None of this will have come as much of a surprise to veteran Cummings watchers.
‘Weirdos and misfits’
Mr Cummings has been in and around the upper reaches of government and the Conservative Party for nearly two decades, and has made a career out of defying conventional wisdom and challenging the established order.
But he has never been a member of the Conservative Party, or any party, and appears to have little time for most MPs.
A longstanding Eurosceptic who cut his campaigning teeth as a director of the anti-euro Business for Sterling group, Mr Cummings’s other passion is changing the way government operates.
He grabbed headlines when he posted an advert on his personal blog for “weirdos and misfits with odd skills” to work in government, arguing that the civil service lacked “deep expertise” in many policy areas.
Mr Cummings is a native of Durham, in the North East of England. His father, Robert, was an oil rig engineer and his mother, Morag, a teacher and behavioural specialist.
He went to a state primary school and was then privately educated at Durham School. He graduated from Oxford University with a first-class degree in modern history and spent some time in Russia, where he was involved with an ill-fated attempt to launch an airline, among other projects.
He is married to Spectator journalist Mary Wakefield, the daughter of aristocrat Sir Humphry Wakefield, whose family seat is Chillingam Castle, in Northumberland.
After a stint as campaign director for Business for Sterling, Mr Cummings spent eight months as chief strategy adviser to then Conservative leader Iain Duncan Smith, who fired him.
He played a key role in the 2004 campaign against an elected regional assembly in his native North East.
In what turned out to be a dry run for the Brexit campaign, the North East Says No team won the referendum with a mix of eye-catching stunts – including an inflatable white elephant – and snappy slogans that tapped into the growing anti-politics mood among the public.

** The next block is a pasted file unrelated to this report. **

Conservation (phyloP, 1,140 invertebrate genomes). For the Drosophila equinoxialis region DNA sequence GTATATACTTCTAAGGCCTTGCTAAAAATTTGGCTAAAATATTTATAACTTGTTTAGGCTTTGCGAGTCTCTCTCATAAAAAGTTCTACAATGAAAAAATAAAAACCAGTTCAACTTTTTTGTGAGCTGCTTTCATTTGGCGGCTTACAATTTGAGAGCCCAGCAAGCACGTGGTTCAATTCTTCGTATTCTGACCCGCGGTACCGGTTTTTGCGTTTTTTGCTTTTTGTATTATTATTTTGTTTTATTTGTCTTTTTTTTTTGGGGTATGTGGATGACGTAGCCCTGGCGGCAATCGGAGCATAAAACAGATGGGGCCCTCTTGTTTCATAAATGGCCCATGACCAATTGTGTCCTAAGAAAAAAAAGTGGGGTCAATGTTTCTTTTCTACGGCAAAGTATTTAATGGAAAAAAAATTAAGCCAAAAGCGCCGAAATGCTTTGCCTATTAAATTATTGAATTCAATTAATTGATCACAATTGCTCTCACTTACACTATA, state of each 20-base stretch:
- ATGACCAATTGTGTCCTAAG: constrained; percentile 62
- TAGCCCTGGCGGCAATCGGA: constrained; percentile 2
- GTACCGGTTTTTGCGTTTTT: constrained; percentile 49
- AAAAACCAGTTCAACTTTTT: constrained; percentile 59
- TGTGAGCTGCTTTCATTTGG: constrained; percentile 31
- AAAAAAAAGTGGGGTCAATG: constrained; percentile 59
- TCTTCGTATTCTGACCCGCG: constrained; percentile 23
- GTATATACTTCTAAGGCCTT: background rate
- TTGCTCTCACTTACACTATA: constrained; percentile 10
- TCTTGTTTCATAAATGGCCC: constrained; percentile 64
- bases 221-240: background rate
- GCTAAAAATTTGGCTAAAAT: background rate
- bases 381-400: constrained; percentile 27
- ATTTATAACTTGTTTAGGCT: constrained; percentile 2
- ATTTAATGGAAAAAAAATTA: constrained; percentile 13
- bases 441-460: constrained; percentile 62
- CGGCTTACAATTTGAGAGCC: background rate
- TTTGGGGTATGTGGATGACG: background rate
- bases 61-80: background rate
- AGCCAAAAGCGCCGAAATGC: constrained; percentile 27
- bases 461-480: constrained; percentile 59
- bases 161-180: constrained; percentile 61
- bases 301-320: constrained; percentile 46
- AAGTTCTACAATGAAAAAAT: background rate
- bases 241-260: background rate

He is then said to have retreated to his father’s farm, in County Durham, where he spent his time reading science and history books in an effort to attain a better understanding of the world.
He re-emerged in 2007 as a special adviser to Michael Gove, who became education secretary in 2010 and turned out to be something of a kindred spirit.
The pair would rail against what they called “the blob” – the informal alliance of senior civil servants and teachers’ unions that sought, in their opinion, to frustrate their attempts at reform.
He left of his own accord to set up a free school, having alienated a number of senior people in the education ministry and the Conservative Party.
He once described former Brexit Secretary David Davis as “thick as mince” and as “lazy as a toad” and irritated David Cameron, the then prime minister, who called him a “career psychopath”.
His appointment as head of the Vote Leave campaign – dramatised in Channel 4 drama Brexit: The Uncivil War – was seen as a risk worth taking by those putting the campaign together but he left a controversial legacy.
Vote Leave was found to have broken electoral law over spending limits by the Electoral Commission and Mr Cummings was held in contempt of Parliament for failing to respond to a summons to appear before and give evidence to the Culture, Media and Sport Select Committee.
Like most advisers, he shunned media interviews when he was in government, and his rare appearances before MPs were characterised by animosity on both sides.
All that has changed in recent weeks, but it would be a brave person who said he had now joined the ranks of the former Westminster insiders who make their living as pundits – a class he appears to view with as much disdain as he does his former colleagues in government.